Expression+ trim gives you a four-speaker CD radio and aux/USB inputs, air-conditioning, Bluetooth, cruise control, 16-inch alloys, front fog lights, black roof bars and LED daytime running lights. However, you only get the 1.6 VVT 110 petrol (£17,955) and 1.5 dCi 110 diesel (£19,745) engines with this trim.
Move up to Dynamique TomTom trim and you'll pay at least £19,155 (for the 1.6 VVT 110), but you’ll get auto headlights and auto wipers, Carminat TomTom Live navigation system and dual-zone climate control. This trim allows you to specify the rest of the Scenic's engines: the 1.2 TCE 115 and 130 turbo petrol units, the 1.6 dCi 130, and the 1.5 dCi diesel.
You can also spec a Bose+ pack, which adds 17-inch alloys, keyless entry, heated and folding door mirrors, rear parking sensors, a nine-speaker Bose stereo, plus all manner of interior and exterior styling embellishments.
What’s the 2013 Renault Scenic XMOD like to drive?
We tried the 1.5- and 1.6-litre diesel engines, which have 109 and 128bhp respectively. The latter is unsurprisingly stronger and is also more refined, but both feel fairly flat until you get beyond 2000rpm. That means you'll spend much of your time rowing through the gears in town, although at least the manual gearbox is pleasant to use, with a precise action.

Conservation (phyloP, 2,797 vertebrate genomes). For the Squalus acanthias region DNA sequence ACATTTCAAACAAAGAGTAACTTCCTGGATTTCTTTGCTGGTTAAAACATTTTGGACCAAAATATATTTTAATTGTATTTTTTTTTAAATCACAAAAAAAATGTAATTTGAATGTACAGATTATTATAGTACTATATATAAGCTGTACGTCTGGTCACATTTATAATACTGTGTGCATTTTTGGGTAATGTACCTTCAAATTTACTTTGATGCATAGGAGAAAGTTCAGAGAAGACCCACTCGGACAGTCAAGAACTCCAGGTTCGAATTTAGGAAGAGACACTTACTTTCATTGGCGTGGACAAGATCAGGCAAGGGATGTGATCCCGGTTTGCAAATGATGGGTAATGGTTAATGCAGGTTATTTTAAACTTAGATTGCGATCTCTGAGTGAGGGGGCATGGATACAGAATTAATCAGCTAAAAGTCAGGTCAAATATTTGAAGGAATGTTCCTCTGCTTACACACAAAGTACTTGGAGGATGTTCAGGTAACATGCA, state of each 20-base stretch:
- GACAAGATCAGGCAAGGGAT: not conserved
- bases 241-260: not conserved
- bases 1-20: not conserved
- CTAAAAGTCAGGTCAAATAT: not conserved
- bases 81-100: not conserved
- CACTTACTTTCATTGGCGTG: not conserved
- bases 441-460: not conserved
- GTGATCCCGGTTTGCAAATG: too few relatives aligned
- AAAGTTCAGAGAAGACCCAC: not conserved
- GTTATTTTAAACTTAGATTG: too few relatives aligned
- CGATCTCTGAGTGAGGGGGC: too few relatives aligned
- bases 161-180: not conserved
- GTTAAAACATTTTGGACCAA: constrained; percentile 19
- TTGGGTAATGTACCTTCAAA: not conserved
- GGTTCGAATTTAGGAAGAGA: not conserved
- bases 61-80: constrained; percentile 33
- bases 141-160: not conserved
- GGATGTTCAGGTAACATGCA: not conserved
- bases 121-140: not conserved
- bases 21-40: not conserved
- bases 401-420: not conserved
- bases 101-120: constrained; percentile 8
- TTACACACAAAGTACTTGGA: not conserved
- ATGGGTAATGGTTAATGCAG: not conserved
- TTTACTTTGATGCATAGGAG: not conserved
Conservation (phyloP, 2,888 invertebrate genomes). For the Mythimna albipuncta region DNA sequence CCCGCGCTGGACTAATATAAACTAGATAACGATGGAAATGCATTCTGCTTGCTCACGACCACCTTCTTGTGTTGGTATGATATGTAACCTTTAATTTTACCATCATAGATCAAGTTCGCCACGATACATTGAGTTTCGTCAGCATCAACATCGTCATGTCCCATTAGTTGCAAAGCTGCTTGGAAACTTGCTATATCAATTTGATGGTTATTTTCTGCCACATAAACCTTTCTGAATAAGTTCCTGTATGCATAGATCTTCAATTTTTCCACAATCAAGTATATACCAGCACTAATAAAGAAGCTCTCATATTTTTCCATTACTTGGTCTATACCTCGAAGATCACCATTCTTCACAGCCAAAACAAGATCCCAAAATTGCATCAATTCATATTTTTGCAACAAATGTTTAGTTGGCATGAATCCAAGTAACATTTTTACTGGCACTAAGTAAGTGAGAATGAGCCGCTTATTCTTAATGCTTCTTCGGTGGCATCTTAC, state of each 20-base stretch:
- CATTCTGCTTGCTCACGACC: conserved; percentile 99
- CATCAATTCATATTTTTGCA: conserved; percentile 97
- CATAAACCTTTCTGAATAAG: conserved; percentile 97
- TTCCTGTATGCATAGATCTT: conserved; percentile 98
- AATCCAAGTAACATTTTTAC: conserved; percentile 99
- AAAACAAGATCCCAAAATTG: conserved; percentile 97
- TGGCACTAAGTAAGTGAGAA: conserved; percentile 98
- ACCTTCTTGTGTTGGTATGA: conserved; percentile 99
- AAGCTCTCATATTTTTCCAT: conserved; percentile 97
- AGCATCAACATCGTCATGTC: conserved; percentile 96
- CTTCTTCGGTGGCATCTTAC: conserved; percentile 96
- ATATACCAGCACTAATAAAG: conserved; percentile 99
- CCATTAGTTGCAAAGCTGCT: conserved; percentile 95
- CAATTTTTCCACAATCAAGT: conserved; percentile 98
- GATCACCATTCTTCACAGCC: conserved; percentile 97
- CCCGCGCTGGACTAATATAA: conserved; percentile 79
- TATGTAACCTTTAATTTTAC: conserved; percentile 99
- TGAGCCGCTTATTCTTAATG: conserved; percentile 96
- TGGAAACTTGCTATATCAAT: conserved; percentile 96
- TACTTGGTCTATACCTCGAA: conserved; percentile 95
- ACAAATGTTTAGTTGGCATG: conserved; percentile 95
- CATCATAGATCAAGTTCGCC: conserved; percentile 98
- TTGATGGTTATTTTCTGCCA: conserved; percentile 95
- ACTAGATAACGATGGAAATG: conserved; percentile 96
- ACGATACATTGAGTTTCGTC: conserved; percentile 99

Body roll is kept neatly in check by MPV standards, although the Scenic's relatively stiff set-up is no doubt to blame for its slightly firm ride. The suspension deals with most bumps well enough, but you can certainly hear it working to quell things on rougher roads, and sharper ridges and drain covers will jar occupants.
Even worse is the steering. It’s slow, vague and doesn't inspire confidence when cornering; lots of arm twirling is required when you're manoeuvring in town, while it needs constant correction on the motorway.
Grip Extend is what the XMOD is all about, though. This advanced traction control system makes its debut here, and is controlled via a centre console-mounted rotary switch. There are three modes: Expert, which applies the brakes automatically; Loose Ground, which optimises braking and engine torque; and Road, which is the default option that takes over as soon as you exceed 25mph.